I don’t believe that I could disagree with you more on this point. I know of very simple folk, not very well educated at all, but they are able to discern the fallacies of a very profound and logical (according to his system of understanding) teacher. Some of these folks decided not to go to a Sunday school class that was based upon his teaching on prophecy. This man happens to be a very famous Christian teacher in my country, and, as long as he stays away from prophecy, he has my respect. I said nothing to these people to sway their decision (they were members of my Sunday school class). In fact, those of them who did leave, I wished them well. They promised to return, but I don’t think they will. Nevertheless, they claimed they loved the way I taught the Scriptures.

          Concerning the Suffering Servant of Isaiah 53, I believe it was Rashi (11th century AD rabbi) who first made this interpretation—or at least he is the first rabbi who is recorded to have had this understanding (if my studies are correct). I believe Jews received it by studying Christian doctrine. Consider Paul’s understanding of the body of Christ in 1Corinthians 12:12. Christ is a person, and Christ is also the whole church, according to Paul. The problem according to Isaiah 53 is that, if it points to Israel, who is “he” and who is “our” in Isaiah 53:4 – “Surely he hath borne our griefs, and carried our sorrows? Who is the “we” and the “him” in “yet we did esteem him stricken, smitten of God, and afflicted”? Just as we cannot say **we** have been crucified for ourselves, neither could the Jews say **we** esteemed **ourselves** stricken of God. And, there are several other such incongruities throughout Isaiah 53.

          Concerning the things over which you and I disagree, I must speak or write what I believe to be true, otherwise, I would be guilty of following the traditions of men. Even if the men are correct, if I don’t see that, I must speak or write (do) how I believe the Spirit is leading me. I trust the Spirit will lead me to recognize my error, if that is what it is.

          I will end this here and finish in another reply, since this is already a long response. It is easier for folks who read these long comments and replies to be able to take a break somewhere and return (if they so desire).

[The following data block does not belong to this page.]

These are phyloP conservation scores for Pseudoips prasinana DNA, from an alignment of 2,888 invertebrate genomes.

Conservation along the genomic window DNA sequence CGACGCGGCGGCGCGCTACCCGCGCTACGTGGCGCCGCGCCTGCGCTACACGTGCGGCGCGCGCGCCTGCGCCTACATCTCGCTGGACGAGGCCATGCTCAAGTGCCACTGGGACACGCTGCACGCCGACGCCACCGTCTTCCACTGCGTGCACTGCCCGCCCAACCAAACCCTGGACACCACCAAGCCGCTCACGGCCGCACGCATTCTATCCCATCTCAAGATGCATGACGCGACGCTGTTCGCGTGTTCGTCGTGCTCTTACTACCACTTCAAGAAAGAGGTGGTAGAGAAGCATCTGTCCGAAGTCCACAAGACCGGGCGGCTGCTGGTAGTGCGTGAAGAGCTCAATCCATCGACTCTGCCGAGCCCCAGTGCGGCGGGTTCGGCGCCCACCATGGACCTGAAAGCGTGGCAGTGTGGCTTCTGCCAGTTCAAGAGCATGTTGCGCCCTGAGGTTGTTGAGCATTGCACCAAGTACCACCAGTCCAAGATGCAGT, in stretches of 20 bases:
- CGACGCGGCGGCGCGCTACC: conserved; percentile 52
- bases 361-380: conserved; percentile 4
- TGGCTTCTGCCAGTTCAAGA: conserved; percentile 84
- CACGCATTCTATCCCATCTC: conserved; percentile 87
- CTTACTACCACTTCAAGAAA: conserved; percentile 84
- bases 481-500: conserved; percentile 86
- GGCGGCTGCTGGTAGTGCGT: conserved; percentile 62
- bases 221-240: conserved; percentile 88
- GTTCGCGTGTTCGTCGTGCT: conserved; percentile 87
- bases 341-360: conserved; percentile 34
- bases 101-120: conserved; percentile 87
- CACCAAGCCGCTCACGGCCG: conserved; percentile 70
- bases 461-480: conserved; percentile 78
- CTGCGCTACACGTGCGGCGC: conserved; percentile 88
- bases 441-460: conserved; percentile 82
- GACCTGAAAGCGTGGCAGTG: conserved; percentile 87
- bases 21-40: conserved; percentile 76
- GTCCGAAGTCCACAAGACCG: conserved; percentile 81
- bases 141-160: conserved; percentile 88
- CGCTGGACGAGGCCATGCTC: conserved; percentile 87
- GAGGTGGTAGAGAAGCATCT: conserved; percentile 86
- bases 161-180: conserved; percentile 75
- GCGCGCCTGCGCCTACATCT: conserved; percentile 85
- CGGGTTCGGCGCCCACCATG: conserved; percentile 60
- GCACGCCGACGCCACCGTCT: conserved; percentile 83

• Eddie

          April 21, 2017 at 09:24

          Greetings Boluwade, and herein you will find part two of my reply.

          “I honestly cannot dismiss the logic, either as employed by them or by you, as something inspired by an insincere heart or a pre-received false doctrine.”

          I have to believe their logic system and / or mine is flawed, otherwise I must fault God for not revealing the truth to us as he has promised to do. If I or anyone else brings false doctrine to the table, we limit our ability to see the truth. Jesus told us that the Holy Spirit will lead us into all truth. Moreover, concerning the process, he has said that **everyone** who continually seeks will find, and **everyone** who continually asks will receive, and **everyone** who continually knocks, the door will be open. If God or I am at fault, the fault lies with me—always.

          Concerning Proverbs 26:4‭-‬5, consider Luke 6:6-11. The scribes and Pharisees sought to trap Jesus into healing on the Sabbath, so they could accuse him. This was their motive. What was Jesus’ motive? He asked them if it was lawful to heal or do good on the Sabbath or do evil or kill on the Sabbath. Over a century earlier the Pharisees had reasoned it would be fitting to kill their attacking enemies on the Sabbath. Jesus’ motive was to get them to see their error and repent. He didn’t answer them according to their folly. Yet, he answered them according to their folly by healing the man, lest they would arrogantly believe they had prevented God (Jesus) from doing as he willed to do. The first pertained to attitude, while the second pertained to the actual argument.

          Concerning your understanding of the Jewish position on Isaiah 53 during the time of the Apostles, I disagree. Unless I see ancient documents wherein the argument is stated, I will not believe it is true. My position is the Jews have received their current position on Isaiah 53 from reading Paul. I could be wrong, but I would have to see it proved through ancient writings before I would believe otherwise.

          Concerning one’s perception of truth and how we logically express that truth as led by the Holy Spirit, “To the law and to the testimony: if they speak not according to this word, it is because there is no light in them.” (Isaiah 8:20 KJV) I begin by believing this Scripture is true in every matter of determining what is true. If the Lord speaks literally all of the time about a matter, I won’t choose to interpret anything concerning that matter in a spiritual way, and contrarily, if that were true. Everything I conclude must agree with the Scriptures. I am allowed no innovations. The men who wrote the Scriptures either had them dictated to them by God, or they were strongly guided by his Spirit. While I am influenced by the Spirit, it is not in the same manner as was done with the writers of Scripture.